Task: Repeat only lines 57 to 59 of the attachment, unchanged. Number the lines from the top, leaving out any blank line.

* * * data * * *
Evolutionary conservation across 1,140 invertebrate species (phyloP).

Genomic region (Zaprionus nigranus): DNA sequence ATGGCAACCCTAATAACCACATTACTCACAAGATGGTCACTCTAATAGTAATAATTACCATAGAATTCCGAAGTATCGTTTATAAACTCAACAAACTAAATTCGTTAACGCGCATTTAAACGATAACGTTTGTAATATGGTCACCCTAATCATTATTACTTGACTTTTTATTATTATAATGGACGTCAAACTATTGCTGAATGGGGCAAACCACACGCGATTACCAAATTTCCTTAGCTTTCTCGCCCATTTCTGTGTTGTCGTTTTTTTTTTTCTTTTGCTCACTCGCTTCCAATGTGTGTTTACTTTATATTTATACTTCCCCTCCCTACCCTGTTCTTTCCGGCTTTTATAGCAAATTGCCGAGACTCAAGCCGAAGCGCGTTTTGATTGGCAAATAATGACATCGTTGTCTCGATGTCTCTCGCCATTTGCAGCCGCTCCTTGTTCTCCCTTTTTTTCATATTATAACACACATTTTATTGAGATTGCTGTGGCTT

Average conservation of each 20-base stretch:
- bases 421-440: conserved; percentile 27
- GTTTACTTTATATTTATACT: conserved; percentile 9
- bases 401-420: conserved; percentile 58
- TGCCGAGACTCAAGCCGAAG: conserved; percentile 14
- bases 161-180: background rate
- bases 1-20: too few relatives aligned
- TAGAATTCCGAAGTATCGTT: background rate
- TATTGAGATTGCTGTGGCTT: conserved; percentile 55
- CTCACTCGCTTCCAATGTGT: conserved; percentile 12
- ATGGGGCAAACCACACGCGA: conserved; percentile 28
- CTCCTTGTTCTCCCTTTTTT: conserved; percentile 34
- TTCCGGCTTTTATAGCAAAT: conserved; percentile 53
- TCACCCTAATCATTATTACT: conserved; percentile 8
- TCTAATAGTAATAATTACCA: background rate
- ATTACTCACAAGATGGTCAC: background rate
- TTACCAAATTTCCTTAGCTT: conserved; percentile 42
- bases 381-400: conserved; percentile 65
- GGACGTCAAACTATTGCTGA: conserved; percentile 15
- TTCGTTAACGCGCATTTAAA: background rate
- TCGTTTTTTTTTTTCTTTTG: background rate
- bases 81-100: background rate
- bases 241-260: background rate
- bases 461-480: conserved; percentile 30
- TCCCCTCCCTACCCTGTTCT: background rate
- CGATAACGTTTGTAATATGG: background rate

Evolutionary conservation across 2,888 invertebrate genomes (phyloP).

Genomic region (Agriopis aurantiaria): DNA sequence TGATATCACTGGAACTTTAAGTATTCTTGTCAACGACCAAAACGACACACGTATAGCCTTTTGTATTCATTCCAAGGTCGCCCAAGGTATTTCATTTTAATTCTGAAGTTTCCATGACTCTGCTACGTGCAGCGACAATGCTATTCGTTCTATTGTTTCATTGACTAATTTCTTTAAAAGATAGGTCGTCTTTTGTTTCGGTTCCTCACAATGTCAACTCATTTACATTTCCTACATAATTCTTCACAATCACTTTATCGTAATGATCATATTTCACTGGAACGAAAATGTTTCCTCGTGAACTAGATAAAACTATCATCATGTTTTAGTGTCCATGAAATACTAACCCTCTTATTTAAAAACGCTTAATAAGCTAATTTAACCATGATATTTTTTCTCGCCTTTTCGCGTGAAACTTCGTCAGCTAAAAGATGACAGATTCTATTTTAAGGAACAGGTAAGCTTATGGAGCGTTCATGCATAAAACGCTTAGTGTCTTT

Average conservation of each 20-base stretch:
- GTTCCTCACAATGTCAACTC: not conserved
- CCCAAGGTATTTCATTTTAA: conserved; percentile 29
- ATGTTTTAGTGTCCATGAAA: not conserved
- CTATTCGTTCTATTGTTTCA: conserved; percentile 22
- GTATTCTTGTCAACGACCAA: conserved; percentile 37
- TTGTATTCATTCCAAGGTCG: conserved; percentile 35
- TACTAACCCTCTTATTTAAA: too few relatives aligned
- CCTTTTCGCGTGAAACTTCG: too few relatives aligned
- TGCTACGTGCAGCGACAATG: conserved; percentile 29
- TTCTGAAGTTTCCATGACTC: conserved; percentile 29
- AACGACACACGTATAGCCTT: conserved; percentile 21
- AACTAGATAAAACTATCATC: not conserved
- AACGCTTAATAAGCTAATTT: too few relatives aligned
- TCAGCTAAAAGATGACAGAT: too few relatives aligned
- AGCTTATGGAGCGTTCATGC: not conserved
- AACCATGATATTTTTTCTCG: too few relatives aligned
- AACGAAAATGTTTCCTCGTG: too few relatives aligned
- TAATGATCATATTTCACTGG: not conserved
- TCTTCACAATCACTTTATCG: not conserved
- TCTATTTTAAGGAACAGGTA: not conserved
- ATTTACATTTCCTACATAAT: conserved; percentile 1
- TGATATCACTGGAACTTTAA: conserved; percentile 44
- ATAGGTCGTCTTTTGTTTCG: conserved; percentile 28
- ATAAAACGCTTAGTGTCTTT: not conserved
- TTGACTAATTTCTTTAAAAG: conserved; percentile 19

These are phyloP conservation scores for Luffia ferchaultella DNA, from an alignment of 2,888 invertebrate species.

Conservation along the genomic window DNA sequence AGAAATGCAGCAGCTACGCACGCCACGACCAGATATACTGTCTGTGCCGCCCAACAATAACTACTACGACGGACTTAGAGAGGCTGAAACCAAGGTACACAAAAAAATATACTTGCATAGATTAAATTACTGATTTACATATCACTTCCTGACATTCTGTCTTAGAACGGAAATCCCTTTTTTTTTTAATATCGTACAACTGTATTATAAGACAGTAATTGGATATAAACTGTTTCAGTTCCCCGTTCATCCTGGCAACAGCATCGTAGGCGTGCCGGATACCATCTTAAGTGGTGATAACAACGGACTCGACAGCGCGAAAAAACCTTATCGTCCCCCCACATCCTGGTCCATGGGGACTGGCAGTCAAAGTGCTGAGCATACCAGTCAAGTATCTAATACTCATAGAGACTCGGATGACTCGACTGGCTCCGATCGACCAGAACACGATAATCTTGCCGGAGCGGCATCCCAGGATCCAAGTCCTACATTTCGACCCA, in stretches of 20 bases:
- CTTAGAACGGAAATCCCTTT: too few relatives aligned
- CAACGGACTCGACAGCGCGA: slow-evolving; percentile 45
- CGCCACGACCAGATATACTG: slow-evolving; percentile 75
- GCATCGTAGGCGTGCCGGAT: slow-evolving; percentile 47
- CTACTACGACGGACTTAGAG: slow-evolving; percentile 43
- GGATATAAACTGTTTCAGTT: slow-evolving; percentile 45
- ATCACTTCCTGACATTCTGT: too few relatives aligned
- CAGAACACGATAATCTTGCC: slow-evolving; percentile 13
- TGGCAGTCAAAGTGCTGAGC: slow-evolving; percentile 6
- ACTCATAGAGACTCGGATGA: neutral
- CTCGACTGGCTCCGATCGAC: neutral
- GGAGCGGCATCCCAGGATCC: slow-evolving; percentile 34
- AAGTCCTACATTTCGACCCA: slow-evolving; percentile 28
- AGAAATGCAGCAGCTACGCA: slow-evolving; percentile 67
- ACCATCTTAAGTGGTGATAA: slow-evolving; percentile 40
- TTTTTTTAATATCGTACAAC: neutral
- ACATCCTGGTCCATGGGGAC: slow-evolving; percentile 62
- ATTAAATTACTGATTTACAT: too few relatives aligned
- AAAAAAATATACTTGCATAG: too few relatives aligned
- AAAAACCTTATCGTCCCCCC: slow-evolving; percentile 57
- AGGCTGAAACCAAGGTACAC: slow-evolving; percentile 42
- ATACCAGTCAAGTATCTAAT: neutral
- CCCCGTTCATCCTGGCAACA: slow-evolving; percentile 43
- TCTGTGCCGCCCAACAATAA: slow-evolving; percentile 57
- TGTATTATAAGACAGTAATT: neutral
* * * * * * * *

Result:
These are phyloP conservation scores for Luffia ferchaultella DNA, from an alignment of 2,888 invertebrate species.

Conservation along the genomic window DNA sequence AGAAATGCAGCAGCTACGCACGCCACGACCAGATATACTGTCTGTGCCGCCCAACAATAACTACTACGACGGACTTAGAGAGGCTGAAACCAAGGTACACAAAAAAATATACTTGCATAGATTAAATTACTGATTTACATATCACTTCCTGACATTCTGTCTTAGAACGGAAATCCCTTTTTTTTTTAATATCGTACAACTGTATTATAAGACAGTAATTGGATATAAACTGTTTCAGTTCCCCGTTCATCCTGGCAACAGCATCGTAGGCGTGCCGGATACCATCTTAAGTGGTGATAACAACGGACTCGACAGCGCGAAAAAACCTTATCGTCCCCCCACATCCTGGTCCATGGGGACTGGCAGTCAAAGTGCTGAGCATACCAGTCAAGTATCTAATACTCATAGAGACTCGGATGACTCGACTGGCTCCGATCGACCAGAACACGATAATCTTGCCGGAGCGGCATCCCAGGATCCAAGTCCTACATTTCGACCCA, in stretches of 20 bases:
- CTTAGAACGGAAATCCCTTT: too few relatives aligned